See some of my favorite cooking tools and ingredients in the Caroline’s Cooking Amazon store.
Pumpkin ravioli (tortelli di zucca)
For the filling
- 615 g pumpkin puree (approx 2 ½ cups, from ½ a medium pie pumpkin
- 55 g parmesan (2 oz, approx ⅔ cup – highly recommend real parmigiano reggiano)
- ⅛ tsp nutmeg
- 1 pinch salt
For the pasta dough
- 3 eggs
- ½ tsp salt
- 280 g flour 2 cups
- 1 tbsp olive oil
- 4 tbsp butter (more/less to taste)
- 8 sage leaves
To prepare the pumpkin
- While you can use canned pumpkin, I would highly recommend you don’t. Instead, use half of an approx 4-5 lb (1.8-2.2.kg) pie pumpkin, cut it in half and remove the seeds and soft stringiness from the inside. Preheat the oven to 400F/200C. Place the cleaned pumpkin half cut side down on a baking sheet/tray and roast for approx 30 minutes until the skin is darkening and it is soft to touch. Leave to cool before scooping out the flesh and mashing or blending to a smooth puree.
For the pasta dough
- To make the pasta, put the eggs and salt in a food processor and pulse until broken up and mixed. Add approximately half the flour and the olive oil then pulse a few times to combine. Add the rest of the flour and pulse a few more times to mix and until the dough comes together, away from the sides into a ball, or at least into large crumbs.
- Remove the dough to a floured surface and knead with floured hands for a couple minutes. It should be slightly soft but not sticky. Note it will be firmer than a typical pasta dough.
- Wrap in plastic/cling film and allow to rest at room temperature for around 30min. At this stage, you can keep the dough in the fridge for a day or two until ready to use.
For the filling
- Mix together the pumpkin puree, grated parmesan and nutmeg until well blended. Set aside to use as you roll and fill the dough.
To form ravioli
- When ready, divide the dough into 6 pieces and cover the pieces you aren’t working with with a damp cloth or the cling film to save them drying out. Prepare some trays by dusting them with flour.
- As you work with each piece, flatten it out slightly, dust with flour then put it through your pasta roller on the widest settings a few times (about 2-3 should be fine) until smooth. Dust with flour in between if at all sticky. Then move up the settings rolling once or twice at each settings until you get to the thickness you would like – I usually go to around 6 on my pasta maker. It should be very thin but not breaking up.
- If using a ravioli mould, lay the sheet of pasta over a ravioli mould then press down the frame to make indents. Fill each with a teaspoon of filling.
- Lightly dampen around the edges of each ravioli with a little water then roll another pasta layer to place on top, or fold over the rest of the piece you have if it is long enough, trying to avoid any air getting in each one. Press down with a rolling pin to seal then trim the excess pasta from around the side of the mould and add to a piece to use later. Carefully remove each ravioli from the mould and lay them on the floured trays.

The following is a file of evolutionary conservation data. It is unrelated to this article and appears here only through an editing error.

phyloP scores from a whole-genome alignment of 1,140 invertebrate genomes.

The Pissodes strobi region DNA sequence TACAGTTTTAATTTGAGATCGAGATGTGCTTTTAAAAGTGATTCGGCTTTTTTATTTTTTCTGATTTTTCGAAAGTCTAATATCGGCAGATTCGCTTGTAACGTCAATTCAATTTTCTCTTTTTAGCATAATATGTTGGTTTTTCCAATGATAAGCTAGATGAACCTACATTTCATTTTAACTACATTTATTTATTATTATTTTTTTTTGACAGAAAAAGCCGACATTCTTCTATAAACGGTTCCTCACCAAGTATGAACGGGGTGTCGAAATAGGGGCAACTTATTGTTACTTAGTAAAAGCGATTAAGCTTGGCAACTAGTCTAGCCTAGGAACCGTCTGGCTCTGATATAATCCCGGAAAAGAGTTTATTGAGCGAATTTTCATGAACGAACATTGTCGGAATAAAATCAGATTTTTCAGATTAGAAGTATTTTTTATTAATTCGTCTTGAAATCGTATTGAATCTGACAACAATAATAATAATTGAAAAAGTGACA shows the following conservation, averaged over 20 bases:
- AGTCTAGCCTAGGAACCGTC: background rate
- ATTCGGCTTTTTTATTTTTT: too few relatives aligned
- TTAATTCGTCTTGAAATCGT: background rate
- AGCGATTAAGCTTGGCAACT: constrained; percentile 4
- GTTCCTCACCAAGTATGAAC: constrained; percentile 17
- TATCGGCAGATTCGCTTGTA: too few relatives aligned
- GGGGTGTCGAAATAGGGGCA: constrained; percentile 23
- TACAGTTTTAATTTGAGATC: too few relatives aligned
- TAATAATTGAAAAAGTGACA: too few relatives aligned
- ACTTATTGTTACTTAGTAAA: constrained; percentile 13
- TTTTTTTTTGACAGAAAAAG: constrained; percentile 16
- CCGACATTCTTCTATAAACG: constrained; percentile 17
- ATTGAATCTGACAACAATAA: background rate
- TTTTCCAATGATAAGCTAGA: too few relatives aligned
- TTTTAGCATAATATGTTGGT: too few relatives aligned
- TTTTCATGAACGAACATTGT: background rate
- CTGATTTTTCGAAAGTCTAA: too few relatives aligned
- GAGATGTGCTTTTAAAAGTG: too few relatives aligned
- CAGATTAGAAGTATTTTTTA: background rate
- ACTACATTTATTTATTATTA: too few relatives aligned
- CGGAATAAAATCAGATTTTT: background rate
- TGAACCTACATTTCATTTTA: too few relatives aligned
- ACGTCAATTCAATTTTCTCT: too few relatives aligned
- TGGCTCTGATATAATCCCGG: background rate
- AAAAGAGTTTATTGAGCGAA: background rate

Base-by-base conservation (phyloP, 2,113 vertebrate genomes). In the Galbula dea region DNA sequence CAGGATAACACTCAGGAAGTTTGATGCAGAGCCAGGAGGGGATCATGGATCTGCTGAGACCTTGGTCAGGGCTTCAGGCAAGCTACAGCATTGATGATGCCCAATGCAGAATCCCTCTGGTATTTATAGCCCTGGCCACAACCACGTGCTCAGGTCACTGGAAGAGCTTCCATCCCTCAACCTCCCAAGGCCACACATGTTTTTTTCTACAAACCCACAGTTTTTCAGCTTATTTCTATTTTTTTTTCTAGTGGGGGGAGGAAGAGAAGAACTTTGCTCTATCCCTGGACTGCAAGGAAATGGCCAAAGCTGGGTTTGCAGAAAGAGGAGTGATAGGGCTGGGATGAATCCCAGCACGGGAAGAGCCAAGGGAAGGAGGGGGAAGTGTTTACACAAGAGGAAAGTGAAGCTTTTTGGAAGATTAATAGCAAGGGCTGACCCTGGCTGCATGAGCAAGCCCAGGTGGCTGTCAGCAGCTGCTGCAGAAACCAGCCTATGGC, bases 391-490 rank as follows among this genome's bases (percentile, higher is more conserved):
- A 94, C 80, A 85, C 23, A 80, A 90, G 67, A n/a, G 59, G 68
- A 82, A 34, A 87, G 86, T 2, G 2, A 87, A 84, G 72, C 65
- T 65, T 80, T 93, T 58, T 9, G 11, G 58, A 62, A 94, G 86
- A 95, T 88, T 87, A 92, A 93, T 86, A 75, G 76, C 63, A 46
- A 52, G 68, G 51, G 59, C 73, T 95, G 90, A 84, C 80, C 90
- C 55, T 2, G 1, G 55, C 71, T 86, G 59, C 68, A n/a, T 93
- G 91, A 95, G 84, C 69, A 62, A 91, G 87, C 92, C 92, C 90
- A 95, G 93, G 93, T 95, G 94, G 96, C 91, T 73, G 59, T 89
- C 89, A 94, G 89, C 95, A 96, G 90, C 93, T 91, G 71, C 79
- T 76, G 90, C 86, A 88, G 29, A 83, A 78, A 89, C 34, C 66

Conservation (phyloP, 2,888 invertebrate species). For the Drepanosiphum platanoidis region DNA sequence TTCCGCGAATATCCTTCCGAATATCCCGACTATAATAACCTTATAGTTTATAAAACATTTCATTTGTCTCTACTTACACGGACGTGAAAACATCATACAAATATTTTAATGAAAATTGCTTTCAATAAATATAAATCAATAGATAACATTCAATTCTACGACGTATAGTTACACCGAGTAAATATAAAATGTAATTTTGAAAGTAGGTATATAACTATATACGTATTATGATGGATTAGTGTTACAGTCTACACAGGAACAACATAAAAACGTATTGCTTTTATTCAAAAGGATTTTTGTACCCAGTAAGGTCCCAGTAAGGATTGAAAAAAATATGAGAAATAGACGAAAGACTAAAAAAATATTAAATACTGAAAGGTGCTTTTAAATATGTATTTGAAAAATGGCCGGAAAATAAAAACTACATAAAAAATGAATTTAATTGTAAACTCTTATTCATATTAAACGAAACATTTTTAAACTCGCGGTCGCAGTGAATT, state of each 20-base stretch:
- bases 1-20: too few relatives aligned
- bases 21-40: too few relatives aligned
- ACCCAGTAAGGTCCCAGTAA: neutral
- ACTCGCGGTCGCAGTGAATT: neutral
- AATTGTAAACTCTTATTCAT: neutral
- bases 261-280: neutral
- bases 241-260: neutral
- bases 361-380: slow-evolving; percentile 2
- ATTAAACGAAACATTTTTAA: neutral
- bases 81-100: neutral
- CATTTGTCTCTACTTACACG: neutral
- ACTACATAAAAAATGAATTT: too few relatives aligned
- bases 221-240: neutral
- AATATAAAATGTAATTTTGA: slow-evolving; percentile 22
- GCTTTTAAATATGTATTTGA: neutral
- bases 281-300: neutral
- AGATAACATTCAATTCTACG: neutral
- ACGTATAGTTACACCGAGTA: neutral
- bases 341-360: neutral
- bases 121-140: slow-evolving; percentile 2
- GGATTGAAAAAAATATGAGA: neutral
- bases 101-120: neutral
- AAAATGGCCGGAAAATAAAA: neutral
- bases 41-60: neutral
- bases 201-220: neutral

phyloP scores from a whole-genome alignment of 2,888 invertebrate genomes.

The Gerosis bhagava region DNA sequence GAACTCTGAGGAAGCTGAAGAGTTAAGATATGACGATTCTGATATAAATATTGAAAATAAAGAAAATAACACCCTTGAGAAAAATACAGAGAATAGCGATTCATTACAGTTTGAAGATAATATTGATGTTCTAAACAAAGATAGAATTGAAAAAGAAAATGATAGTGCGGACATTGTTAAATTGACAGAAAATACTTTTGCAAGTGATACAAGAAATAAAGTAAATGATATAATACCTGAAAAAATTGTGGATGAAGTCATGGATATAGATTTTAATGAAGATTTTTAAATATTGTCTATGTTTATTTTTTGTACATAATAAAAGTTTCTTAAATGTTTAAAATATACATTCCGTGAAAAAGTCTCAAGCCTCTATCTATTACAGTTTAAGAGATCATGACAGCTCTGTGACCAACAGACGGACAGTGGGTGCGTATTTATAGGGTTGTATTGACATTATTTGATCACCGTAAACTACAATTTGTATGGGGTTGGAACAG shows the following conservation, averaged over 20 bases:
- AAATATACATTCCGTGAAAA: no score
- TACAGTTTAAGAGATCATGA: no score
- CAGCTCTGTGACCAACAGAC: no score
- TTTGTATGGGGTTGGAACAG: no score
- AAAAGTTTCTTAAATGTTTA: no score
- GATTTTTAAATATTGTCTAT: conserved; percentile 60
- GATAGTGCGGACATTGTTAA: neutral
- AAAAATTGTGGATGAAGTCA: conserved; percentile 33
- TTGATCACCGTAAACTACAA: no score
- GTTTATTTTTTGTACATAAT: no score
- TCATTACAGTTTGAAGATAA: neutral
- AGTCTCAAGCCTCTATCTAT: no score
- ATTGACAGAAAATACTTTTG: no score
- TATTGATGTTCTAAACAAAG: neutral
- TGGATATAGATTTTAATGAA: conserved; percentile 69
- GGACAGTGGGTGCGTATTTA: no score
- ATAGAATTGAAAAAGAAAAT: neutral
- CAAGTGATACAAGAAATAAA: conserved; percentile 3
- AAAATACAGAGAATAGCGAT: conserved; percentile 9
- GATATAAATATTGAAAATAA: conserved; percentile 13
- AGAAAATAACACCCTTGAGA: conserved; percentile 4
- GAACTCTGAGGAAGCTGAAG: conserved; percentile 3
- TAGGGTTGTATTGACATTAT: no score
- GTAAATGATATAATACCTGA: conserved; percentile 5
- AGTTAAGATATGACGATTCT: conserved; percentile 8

- If not using a mould, you can make them by laying the first piece of pasta out, dotting teaspoons of filling out evenly in lines with gaps between, dampening between then laying another layer on top. Then gently press in the areas between the filling to seal and cut.
- Repeat with the rest of the pasta and filling. Once all the pasta has been used and you are ready to cook, place a few ravioli at a time in a shallow pan of boiling water for around 2-3 minutes until they rise up to the top, then remove with a slotted spoon and cook the rest in batches.
- I served these with a simple sage browned butter – warm approx ½-1tbsp (7-15g) butter per person with a couple sage leaves in a small skillet until you can see it brown slightly and smell is becoming nutty. Drizzle over the top of the cooked ravioli. Alternatively, a cream sauce would also be good.
Try these other pumpkin ideas:
Black Futsu Pumpkin Pizza from Culinary Adventures with Camilla
Mincemeat Pumpkin Pie from 4 Sons ‘R’ Us
Pumpkin Cheddar Ale Soup from Strawberry Blondie Kitchen
Pumpkin Sausage Penne Pasta from Jonesin’ For Taste
Baked Goods & Desserts:
Pumpkin Chia Pudding from April Golightly
Pumpkin Chocolate Chip Muffins from The Crumby Kitchen
Chocolate Cream Cheese Pumpkin Cake from Rants From My Crazy Kitchen
Pumpkin Chocolate Donuts from The Bitter Side of Sweet
No Bake Pumpkin Cream Cheese Pie from Eat Move Make
Pumpkin Cupcakes with Cinnamon Cream Cheese Frosting from Daily Dish Recipes
Pumpkin White Chocolate Lava Cakes from The Spiffy Cookie
Easy Healthy Pumpkin Muffins from Everyday Eileen
Pumpkin Pecan Pie Layer Cake from Love and Confections
Pumpkin Pie Dessert Dip from Hardly A Goddess
Remember to pin for later!
This post is sponsored in conjunction with PumpkinWeek. I received product samples from sponsor companies, who also supplied the giveaway prizes, to aid in the creation of the PumpkinWeek recipes. All opinions are mine alone.